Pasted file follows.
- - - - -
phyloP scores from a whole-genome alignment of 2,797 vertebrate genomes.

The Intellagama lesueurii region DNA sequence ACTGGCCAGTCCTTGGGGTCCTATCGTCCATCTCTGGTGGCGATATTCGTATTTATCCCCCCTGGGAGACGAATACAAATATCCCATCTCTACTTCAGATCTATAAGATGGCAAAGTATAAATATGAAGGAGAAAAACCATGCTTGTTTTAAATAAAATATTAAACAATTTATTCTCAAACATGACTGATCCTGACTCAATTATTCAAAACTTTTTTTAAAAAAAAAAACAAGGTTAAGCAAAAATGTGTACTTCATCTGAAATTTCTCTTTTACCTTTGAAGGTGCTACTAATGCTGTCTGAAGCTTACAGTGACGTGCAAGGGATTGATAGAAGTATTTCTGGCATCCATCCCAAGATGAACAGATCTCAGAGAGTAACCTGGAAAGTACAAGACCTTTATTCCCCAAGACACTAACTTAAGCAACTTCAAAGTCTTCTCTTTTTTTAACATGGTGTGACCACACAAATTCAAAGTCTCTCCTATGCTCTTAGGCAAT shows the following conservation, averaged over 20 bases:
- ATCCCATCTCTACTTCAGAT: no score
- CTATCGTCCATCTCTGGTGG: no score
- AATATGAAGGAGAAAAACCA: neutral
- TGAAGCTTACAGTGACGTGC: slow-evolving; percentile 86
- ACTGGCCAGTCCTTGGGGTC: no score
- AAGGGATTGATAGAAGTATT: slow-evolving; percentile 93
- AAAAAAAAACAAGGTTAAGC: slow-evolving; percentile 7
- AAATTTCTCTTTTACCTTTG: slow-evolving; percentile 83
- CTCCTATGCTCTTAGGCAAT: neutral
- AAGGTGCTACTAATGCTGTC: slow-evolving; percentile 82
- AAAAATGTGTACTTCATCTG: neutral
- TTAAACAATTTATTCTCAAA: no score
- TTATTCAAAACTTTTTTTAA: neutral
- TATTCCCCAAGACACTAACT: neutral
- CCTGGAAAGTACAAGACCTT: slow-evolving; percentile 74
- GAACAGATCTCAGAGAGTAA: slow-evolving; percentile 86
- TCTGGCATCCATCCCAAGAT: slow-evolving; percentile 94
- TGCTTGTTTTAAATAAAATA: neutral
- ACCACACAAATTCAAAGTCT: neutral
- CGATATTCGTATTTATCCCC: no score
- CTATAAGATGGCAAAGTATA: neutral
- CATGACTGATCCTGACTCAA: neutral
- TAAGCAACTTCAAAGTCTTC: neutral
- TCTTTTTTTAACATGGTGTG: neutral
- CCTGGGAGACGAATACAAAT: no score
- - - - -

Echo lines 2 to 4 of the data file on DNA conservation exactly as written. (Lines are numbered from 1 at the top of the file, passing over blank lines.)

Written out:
The Intellagama lesueurii region DNA sequence ACTGGCCAGTCCTTGGGGTCCTATCGTCCATCTCTGGTGGCGATATTCGTATTTATCCCCCCTGGGAGACGAATACAAATATCCCATCTCTACTTCAGATCTATAAGATGGCAAAGTATAAATATGAAGGAGAAAAACCATGCTTGTTTTAAATAAAATATTAAACAATTTATTCTCAAACATGACTGATCCTGACTCAATTATTCAAAACTTTTTTTAAAAAAAAAAACAAGGTTAAGCAAAAATGTGTACTTCATCTGAAATTTCTCTTTTACCTTTGAAGGTGCTACTAATGCTGTCTGAAGCTTACAGTGACGTGCAAGGGATTGATAGAAGTATTTCTGGCATCCATCCCAAGATGAACAGATCTCAGAGAGTAACCTGGAAAGTACAAGACCTTTATTCCCCAAGACACTAACTTAAGCAACTTCAAAGTCTTCTCTTTTTTTAACATGGTGTGACCACACAAATTCAAAGTCTCTCCTATGCTCTTAGGCAAT shows the following conservation, averaged over 20 bases:
- ATCCCATCTCTACTTCAGAT: no score
- CTATCGTCCATCTCTGGTGG: no score